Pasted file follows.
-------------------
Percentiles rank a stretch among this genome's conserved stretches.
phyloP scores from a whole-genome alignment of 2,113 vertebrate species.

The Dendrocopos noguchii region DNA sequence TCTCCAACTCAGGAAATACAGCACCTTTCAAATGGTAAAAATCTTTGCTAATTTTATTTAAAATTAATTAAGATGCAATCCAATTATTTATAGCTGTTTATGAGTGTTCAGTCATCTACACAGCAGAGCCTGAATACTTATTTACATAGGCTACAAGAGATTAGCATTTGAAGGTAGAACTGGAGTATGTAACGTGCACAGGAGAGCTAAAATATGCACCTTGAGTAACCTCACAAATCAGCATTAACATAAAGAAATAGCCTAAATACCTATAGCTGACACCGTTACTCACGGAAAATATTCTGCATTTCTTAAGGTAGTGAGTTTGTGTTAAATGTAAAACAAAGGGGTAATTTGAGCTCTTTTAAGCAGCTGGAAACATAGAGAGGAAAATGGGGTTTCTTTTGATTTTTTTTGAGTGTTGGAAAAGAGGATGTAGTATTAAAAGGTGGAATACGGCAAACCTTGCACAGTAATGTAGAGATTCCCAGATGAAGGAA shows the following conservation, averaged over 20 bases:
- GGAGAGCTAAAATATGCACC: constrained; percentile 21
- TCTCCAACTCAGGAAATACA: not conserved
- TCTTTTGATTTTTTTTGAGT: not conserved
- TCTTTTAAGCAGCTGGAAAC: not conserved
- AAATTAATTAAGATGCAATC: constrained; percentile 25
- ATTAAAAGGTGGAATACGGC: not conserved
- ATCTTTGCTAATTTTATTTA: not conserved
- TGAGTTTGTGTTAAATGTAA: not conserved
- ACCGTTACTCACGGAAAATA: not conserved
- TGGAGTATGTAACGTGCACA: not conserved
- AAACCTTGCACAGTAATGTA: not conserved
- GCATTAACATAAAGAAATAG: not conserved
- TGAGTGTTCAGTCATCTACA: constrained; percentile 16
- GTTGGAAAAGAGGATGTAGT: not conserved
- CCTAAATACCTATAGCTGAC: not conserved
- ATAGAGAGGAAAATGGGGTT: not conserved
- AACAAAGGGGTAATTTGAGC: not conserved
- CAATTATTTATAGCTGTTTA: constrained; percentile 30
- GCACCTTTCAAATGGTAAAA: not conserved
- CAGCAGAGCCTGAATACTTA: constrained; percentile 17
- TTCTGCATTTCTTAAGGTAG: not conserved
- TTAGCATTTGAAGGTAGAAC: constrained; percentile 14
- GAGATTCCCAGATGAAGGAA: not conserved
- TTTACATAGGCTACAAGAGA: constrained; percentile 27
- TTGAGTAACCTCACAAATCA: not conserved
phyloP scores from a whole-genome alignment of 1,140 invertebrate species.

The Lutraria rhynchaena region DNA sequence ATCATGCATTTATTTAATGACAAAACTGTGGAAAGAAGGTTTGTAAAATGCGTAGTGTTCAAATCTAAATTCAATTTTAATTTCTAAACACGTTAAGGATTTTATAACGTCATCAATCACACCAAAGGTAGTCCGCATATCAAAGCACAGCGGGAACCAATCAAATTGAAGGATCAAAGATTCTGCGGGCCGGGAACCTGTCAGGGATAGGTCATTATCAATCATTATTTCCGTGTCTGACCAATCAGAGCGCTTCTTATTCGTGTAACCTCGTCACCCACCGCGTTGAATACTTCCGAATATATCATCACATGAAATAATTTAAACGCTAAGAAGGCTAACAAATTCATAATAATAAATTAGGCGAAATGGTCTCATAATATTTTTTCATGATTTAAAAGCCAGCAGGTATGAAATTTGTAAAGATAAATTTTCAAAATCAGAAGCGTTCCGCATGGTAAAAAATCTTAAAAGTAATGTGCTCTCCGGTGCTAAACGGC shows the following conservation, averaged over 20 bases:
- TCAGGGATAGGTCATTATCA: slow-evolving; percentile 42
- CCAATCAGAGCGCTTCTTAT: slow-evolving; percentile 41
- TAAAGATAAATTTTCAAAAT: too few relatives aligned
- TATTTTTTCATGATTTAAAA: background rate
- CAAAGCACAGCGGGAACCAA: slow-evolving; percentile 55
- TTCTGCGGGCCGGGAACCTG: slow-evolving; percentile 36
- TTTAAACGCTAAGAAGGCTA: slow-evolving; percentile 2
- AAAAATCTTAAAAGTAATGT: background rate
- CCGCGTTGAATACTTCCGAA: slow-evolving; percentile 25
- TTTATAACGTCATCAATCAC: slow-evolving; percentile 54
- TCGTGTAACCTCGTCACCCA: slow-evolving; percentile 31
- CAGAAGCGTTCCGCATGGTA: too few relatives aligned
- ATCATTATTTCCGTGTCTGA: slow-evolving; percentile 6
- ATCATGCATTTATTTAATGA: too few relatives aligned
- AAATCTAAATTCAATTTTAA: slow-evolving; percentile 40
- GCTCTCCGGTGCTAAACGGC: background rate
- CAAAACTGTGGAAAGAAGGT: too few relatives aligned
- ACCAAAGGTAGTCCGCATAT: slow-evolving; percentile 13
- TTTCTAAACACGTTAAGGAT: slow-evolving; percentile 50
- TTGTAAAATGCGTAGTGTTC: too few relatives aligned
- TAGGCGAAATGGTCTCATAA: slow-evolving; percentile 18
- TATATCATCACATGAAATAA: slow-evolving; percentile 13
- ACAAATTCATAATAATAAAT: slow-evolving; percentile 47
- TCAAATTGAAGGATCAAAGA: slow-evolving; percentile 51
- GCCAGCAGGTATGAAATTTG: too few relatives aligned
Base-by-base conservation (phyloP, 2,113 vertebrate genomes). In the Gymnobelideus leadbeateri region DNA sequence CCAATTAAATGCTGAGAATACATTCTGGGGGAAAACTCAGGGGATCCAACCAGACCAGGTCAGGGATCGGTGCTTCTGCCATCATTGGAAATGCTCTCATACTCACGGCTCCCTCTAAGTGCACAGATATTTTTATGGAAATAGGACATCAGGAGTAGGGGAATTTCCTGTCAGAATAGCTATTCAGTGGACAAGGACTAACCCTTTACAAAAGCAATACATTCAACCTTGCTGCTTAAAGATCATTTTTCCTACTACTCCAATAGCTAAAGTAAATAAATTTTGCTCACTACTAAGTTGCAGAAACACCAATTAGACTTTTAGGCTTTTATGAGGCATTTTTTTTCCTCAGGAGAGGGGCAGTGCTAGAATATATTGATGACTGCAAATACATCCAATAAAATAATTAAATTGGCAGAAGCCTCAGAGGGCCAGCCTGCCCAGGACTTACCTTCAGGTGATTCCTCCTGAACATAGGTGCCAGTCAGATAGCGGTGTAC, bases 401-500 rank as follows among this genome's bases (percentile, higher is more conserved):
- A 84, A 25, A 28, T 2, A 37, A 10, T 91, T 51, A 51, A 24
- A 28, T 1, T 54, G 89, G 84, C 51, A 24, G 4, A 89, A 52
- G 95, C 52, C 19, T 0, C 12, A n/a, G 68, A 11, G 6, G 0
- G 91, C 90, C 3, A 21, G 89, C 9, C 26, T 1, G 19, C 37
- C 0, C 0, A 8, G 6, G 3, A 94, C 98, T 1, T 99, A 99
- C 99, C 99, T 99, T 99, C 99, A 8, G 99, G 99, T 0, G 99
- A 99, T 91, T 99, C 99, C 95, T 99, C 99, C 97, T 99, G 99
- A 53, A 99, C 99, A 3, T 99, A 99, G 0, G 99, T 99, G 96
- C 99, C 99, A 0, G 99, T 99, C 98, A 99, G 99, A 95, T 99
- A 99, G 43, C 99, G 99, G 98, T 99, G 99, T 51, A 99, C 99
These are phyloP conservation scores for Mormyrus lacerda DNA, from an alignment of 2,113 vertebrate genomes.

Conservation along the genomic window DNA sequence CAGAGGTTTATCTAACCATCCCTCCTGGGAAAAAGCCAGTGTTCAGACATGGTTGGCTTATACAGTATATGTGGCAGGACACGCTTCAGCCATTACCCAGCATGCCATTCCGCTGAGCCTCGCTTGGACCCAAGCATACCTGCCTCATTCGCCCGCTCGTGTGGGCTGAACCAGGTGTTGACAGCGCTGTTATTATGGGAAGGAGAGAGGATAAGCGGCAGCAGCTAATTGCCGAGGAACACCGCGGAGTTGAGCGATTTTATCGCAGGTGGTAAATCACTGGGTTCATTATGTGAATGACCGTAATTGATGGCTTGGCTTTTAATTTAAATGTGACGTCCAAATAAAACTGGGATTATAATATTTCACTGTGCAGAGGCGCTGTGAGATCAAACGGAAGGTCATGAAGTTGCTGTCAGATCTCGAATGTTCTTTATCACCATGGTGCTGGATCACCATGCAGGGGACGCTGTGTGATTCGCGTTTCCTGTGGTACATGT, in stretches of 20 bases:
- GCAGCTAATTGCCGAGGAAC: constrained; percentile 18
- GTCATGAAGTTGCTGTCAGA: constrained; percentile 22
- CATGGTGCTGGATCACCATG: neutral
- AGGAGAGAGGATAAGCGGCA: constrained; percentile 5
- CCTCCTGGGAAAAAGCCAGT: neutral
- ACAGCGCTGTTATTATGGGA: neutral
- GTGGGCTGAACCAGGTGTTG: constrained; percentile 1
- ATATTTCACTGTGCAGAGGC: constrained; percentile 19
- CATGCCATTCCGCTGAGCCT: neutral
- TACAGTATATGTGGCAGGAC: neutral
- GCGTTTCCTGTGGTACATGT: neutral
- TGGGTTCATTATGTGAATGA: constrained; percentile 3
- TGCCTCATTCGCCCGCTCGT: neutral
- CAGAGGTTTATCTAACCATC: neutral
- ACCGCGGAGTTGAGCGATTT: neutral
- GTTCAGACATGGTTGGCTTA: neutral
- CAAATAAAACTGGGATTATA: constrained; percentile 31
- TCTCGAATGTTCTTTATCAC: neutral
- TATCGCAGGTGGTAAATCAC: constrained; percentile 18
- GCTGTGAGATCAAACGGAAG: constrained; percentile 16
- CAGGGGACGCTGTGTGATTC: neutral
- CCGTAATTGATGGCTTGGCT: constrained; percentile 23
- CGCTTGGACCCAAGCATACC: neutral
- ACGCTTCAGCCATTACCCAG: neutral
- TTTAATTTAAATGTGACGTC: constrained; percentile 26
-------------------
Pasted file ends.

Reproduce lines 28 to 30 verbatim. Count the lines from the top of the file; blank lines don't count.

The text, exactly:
- TTGAGTAACCTCACAAATCA: not conserved
phyloP scores from a whole-genome alignment of 1,140 invertebrate species.

The Lutraria rhynchaena region DNA sequence ATCATGCATTTATTTAATGACAAAACTGTGGAAAGAAGGTTTGTAAAATGCGTAGTGTTCAAATCTAAATTCAATTTTAATTTCTAAACACGTTAAGGATTTTATAACGTCATCAATCACACCAAAGGTAGTCCGCATATCAAAGCACAGCGGGAACCAATCAAATTGAAGGATCAAAGATTCTGCGGGCCGGGAACCTGTCAGGGATAGGTCATTATCAATCATTATTTCCGTGTCTGACCAATCAGAGCGCTTCTTATTCGTGTAACCTCGTCACCCACCGCGTTGAATACTTCCGAATATATCATCACATGAAATAATTTAAACGCTAAGAAGGCTAACAAATTCATAATAATAAATTAGGCGAAATGGTCTCATAATATTTTTTCATGATTTAAAAGCCAGCAGGTATGAAATTTGTAAAGATAAATTTTCAAAATCAGAAGCGTTCCGCATGGTAAAAAATCTTAAAAGTAATGTGCTCTCCGGTGCTAAACGGC shows the following conservation, averaged over 20 bases: